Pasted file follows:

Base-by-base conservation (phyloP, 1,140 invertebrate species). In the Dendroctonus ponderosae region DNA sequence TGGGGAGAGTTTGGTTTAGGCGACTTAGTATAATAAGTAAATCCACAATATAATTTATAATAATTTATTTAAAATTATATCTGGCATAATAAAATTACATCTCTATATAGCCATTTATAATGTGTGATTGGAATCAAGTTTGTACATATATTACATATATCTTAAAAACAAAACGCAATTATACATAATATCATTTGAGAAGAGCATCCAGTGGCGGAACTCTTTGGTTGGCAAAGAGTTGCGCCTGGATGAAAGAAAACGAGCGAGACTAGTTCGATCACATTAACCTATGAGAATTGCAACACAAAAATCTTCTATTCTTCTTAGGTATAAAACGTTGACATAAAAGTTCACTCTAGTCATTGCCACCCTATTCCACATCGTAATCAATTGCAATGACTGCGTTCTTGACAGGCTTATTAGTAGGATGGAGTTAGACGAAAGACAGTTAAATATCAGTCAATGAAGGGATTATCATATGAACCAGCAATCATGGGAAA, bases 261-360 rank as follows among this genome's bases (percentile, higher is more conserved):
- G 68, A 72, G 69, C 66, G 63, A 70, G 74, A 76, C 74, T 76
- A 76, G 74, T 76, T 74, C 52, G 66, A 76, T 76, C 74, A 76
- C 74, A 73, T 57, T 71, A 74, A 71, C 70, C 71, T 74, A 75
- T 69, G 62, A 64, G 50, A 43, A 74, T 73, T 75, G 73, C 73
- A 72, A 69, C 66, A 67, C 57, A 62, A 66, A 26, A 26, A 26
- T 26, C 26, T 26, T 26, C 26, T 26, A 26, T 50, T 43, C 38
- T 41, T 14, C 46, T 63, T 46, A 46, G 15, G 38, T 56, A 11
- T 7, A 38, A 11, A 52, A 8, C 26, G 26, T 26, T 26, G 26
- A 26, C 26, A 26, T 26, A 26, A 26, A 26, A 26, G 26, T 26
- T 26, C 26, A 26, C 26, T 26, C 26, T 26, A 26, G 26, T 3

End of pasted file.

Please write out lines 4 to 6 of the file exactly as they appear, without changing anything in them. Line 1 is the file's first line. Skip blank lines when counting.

- C 74, A 73, T 57, T 71, A 74, A 71, C 70, C 71, T 74, A 75
- T 69, G 62, A 64, G 50, A 43, A 74, T 73, T 75, G 73, C 73
- A 72, A 69, C 66, A 67, C 57, A 62, A 66, A 26, A 26, A 26